By creating a service that has a stickiness, you build an opportunity that has customers regularly coming back to you, even if they don’t make a purchase. This might not seem like it should be a priority, but it creates the holy grail opportunity of loyalty.
Loyalty is really one of the most important things that Groupon neglected. As I mentioned above, if you see a comparable offer on two competing sites, you will always choose the better offer because you have no loyalty to either service.
Loyalty is incredibly important because it increases the lifetime value of your customer which enables you to create a sustainable business.
However loyalty is also an opportunity to build an even better service. When a customer makes repeat purchases from you, you are able to build up a profile that enables you to make recommendations that are uniquely targeted. Targeted promotions only work if they are actually intimately targeted, and can significantly increase both revenue and customer value. If a customer is unaware of a particular event that is well suited to her due to her past actions, she is far more likely to purchase when you notify her of the opportunity.
I believe loyalty is a far undervalued component of just about every business model. However, with this model, you can directly attribute loyalty to future revenues.
A major flaw in Groupon’s business model is that is required to spend a huge amount of money on marketing to acquire new customers. When you offer a service that has a large percentage of monthly churn and not many repeat customers, it becomes a race to acquire more and more new customers.
However, already we’ve looked at how creating a service layer, content, curation and loyalty contribute towards generating customer value. I think this type of business would work incredibly well under a subscription model.
Subscription business models are attractive because you know exactly what your earnings will be and it makes it much easier to graph lifetime value as well as investigate churn. When you have a recurring revenue, it makes it easier to invest in increasing resources and building your business.
A subscription business model would work perfectly for this opportunity because it allows you to offer exclusive deals to your members. Say for example, a company like Jukely or WillCall can get exclusive tickets to a hotly anticipated gig, both of these services could offer tickets to members only.
I think this opportunity works even better if you build the subscription into the service. For example, say your a membership costs $30 a month. You could offer your customers $30 credit a month to go to events. In this way your customers would be far more likely to actually use your service and see the benefits of staying a member. You could then make additional revenue by offering even more opportunities to go to events that exceed the monthly subscription value.
Subscription services are far too under-utilised for consumer lifestyle brands. I think as media fragments, it’s opening opportunities to build a brand around a tight demographic of people. Online payments and subscription content are becoming more and more prevalent and so building focused and loyal brands is a large and lucrative opportunity going forward. These brands are extremely defensible and are able to generate real revenue.
Groupon started off as a promising new opportunity and had the promise of something really quite valuable. However, over the last couple of years, I believe the Groupon management team fuelled the wrong model and pumped the business for the wrong outcome.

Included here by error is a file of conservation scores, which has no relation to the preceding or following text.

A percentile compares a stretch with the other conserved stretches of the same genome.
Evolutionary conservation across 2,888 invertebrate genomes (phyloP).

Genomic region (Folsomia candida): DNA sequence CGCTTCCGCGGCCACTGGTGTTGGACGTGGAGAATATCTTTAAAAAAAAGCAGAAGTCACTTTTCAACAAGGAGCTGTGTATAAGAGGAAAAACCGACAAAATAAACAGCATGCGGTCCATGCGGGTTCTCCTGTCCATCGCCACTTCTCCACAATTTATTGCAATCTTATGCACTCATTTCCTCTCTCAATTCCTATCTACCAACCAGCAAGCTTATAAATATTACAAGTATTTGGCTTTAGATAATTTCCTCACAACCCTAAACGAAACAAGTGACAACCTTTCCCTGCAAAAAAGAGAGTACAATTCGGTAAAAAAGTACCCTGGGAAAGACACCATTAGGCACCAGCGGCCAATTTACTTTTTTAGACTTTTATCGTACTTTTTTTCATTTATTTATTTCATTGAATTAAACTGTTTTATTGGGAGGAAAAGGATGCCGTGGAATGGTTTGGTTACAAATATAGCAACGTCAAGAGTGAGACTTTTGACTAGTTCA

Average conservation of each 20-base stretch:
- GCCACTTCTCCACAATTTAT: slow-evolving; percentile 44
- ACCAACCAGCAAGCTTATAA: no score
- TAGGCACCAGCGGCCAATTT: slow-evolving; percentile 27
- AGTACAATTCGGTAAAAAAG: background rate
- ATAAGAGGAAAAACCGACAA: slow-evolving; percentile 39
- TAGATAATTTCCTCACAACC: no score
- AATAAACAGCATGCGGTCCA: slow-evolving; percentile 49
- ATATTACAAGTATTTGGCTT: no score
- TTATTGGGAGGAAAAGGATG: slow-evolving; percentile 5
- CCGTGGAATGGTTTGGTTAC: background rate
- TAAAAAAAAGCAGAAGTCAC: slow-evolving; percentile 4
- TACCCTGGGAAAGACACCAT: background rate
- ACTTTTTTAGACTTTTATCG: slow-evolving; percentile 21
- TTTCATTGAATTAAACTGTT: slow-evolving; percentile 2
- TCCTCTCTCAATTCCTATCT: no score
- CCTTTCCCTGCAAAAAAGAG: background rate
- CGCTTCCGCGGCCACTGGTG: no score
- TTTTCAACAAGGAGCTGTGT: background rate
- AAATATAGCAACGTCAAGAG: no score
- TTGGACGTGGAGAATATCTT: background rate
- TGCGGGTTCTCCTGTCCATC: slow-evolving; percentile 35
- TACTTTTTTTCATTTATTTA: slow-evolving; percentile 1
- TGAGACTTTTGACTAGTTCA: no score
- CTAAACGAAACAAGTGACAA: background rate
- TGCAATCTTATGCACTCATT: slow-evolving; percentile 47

Groupon has become a scourge to any new online business that hopes to connect consumers with businesses. I think it might be a while before those small business owners who were burnt by Groupon are open to the opportunity again.
However, as I’ve outlined in this post, I really think this business model can work.
The fragmentation of media and the continuous migration of attention to online has created the opportunity for new lifestyle brands to pop up. Companies like Birchbox, Thrillist and JackThreads are creating powerful audiences around specific demographics. Whilst these companies are moving towards commerce, I think this foundation can turn in to a number of exciting real revenue business opportunities.
An interesting company that is already executing on this model is HowAboutWe, based in New York. HowAboutWe started off as an online dating service that connected people through shared interests of first date ideas. By focusing on the first date idea, HowAboutWe was able to differentiate itself from the traditional online dating service.
HowAboutWe has since expanded to a subscription model around couples. Every month HowAboutWe sends date ideas to couples in their local area. It can be difficult to think up new things to do, and so HowAboutWe aids that discovery through the curation of upcoming events. The subscription model allows HowAboutWe to offer discounts on events as well as making the process of purchasing tickets much easier.
HowAboutWe’s business model is so interesting because they have built a loyal and engaged audience. Every couple wants to spend more time together doing exciting new things, but it can be difficult to find new ideas or organise nights out. HowAboutWe takes all the hassle out of having a good time by sourcing interesting things to do and makes the purchasing of tickets easy through a single interface. You can imagine that once a couple signs up for HowAboutWe’s service, their lifetime value will be very high.
I think companies like HowAboutWe show how exciting this opportunity really is. It’s a shame that Groupon completely blew it, but it has left a huge gap for companies that want to create authentic value for their audience and the businesses they connect to.
Can you see a vertical where this model would work? Now is the time to seize the opportunity and build a company with real revenue that people really love!